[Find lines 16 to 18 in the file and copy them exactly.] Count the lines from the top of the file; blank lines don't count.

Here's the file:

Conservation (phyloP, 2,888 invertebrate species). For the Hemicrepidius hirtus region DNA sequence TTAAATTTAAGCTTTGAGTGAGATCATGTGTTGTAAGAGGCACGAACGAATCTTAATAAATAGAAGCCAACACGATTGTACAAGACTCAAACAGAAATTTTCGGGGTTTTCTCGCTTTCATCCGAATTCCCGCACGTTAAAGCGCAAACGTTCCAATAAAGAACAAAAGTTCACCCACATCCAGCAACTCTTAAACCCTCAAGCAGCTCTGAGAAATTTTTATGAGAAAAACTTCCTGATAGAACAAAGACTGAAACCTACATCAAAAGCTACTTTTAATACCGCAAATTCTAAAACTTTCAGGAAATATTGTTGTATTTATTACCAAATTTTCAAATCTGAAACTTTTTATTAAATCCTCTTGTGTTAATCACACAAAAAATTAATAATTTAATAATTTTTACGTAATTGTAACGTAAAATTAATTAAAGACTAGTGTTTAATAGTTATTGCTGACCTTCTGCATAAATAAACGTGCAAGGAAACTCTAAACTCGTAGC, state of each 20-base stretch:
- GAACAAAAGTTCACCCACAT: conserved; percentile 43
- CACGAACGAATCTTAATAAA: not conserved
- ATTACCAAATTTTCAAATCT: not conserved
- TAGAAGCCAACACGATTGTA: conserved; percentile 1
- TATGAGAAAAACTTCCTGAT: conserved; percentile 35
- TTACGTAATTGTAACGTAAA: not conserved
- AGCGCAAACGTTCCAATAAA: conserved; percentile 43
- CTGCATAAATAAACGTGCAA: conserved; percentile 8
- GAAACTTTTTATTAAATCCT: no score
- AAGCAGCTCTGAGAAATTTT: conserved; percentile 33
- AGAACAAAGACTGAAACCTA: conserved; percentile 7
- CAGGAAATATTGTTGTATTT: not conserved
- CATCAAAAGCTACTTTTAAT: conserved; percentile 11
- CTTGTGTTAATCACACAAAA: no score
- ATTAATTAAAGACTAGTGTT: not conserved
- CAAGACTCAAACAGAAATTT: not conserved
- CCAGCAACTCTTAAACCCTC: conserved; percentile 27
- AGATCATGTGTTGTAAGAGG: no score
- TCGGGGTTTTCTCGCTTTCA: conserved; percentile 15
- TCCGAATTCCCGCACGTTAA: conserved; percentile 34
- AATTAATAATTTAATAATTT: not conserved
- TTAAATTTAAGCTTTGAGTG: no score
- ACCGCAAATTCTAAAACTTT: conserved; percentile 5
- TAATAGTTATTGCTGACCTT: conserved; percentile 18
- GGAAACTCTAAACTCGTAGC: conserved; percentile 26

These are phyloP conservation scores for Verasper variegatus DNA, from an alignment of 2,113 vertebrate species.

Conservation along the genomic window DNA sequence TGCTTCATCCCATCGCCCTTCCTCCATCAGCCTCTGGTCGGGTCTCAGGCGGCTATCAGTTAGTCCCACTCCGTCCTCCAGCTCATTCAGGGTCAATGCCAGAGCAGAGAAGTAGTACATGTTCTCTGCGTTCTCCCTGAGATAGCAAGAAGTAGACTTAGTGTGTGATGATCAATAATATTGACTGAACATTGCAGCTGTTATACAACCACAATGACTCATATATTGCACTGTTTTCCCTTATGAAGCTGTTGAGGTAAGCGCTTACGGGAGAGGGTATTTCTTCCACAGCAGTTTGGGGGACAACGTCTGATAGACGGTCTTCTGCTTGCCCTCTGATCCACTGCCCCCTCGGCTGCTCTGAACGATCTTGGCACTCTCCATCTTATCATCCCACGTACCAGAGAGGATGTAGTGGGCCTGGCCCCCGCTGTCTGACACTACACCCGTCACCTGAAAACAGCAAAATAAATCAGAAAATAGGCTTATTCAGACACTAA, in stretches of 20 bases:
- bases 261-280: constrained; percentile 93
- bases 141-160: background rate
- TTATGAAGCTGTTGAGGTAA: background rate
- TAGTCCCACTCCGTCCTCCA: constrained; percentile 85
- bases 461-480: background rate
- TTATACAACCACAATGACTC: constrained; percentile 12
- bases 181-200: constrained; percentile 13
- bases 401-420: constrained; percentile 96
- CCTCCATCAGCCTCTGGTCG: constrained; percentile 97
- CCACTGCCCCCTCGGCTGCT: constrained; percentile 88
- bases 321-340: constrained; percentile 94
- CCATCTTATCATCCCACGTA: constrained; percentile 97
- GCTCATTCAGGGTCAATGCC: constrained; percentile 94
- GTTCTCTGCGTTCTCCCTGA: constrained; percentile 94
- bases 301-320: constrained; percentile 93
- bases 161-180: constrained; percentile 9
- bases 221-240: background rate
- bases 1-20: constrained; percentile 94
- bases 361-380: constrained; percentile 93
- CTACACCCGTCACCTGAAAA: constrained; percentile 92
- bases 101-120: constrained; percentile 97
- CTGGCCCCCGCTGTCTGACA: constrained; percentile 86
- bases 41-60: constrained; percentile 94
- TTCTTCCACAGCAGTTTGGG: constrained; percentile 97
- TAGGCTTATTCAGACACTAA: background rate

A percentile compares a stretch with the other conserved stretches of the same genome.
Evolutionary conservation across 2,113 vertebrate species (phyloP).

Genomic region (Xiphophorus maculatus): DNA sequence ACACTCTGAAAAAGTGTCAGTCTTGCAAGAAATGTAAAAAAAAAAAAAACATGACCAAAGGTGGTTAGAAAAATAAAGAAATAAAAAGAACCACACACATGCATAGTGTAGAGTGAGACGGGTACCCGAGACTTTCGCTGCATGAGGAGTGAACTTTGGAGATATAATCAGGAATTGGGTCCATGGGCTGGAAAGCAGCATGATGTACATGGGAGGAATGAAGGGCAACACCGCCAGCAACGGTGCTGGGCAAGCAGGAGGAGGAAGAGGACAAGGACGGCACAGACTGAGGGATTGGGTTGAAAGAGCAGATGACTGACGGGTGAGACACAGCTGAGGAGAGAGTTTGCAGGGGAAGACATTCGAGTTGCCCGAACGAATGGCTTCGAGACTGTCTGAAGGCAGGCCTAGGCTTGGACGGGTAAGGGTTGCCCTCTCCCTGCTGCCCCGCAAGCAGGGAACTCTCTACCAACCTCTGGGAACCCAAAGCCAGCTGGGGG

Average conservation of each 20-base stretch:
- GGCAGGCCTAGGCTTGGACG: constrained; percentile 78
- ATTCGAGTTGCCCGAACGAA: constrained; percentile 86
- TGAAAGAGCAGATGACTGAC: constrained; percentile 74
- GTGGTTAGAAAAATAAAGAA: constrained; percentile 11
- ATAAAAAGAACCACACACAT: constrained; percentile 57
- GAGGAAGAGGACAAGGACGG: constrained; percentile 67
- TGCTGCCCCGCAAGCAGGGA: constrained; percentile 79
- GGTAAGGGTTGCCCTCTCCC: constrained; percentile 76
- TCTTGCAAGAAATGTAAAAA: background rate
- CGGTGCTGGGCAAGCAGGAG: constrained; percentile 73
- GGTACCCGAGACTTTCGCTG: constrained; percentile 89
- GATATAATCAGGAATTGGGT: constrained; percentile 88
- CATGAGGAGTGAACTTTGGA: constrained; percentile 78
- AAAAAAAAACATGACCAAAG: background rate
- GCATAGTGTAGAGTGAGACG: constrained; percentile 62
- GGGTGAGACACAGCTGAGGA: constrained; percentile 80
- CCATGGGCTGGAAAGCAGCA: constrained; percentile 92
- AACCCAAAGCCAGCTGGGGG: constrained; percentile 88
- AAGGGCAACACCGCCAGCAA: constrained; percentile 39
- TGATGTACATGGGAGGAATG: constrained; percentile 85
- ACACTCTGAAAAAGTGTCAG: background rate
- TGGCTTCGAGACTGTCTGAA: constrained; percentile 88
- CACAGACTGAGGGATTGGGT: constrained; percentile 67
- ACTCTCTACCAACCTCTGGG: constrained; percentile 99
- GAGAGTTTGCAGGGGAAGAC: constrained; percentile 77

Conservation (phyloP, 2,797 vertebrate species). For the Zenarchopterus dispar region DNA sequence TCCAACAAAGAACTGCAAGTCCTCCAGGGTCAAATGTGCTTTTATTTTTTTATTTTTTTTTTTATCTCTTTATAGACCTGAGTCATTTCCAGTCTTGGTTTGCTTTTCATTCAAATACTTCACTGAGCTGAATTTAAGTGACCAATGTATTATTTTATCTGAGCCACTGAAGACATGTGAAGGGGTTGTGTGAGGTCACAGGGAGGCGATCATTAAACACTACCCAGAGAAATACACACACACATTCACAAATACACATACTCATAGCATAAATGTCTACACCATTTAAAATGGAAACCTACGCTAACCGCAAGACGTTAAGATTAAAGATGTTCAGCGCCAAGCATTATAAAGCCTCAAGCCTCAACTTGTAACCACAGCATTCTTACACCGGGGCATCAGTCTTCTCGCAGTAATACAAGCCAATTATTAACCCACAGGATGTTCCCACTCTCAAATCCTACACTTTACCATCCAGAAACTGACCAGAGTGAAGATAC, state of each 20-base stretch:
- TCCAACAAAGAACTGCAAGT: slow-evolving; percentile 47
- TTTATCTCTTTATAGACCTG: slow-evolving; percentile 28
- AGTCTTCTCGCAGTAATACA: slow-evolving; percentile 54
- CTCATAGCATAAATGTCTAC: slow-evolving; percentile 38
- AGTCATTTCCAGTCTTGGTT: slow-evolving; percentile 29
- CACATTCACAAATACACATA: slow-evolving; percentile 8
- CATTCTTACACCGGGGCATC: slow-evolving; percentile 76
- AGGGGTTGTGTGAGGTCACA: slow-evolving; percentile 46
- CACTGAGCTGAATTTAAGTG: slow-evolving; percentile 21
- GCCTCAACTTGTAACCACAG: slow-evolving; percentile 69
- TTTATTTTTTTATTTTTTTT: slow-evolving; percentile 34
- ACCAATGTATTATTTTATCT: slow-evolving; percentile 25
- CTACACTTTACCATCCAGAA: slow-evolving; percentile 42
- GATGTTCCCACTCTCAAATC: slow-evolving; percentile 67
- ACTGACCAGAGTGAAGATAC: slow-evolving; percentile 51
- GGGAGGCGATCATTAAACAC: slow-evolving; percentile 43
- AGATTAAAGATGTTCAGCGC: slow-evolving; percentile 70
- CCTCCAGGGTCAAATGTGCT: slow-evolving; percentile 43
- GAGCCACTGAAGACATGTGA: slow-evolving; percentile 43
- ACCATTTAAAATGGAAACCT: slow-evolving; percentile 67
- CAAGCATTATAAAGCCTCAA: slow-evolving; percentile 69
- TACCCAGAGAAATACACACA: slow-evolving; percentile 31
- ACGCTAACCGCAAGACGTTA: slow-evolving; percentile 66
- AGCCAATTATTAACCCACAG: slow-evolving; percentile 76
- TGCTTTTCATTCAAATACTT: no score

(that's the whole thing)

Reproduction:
- ATTAATTAAAGACTAGTGTT: not conserved
- CAAGACTCAAACAGAAATTT: not conserved
- CCAGCAACTCTTAAACCCTC: conserved; percentile 27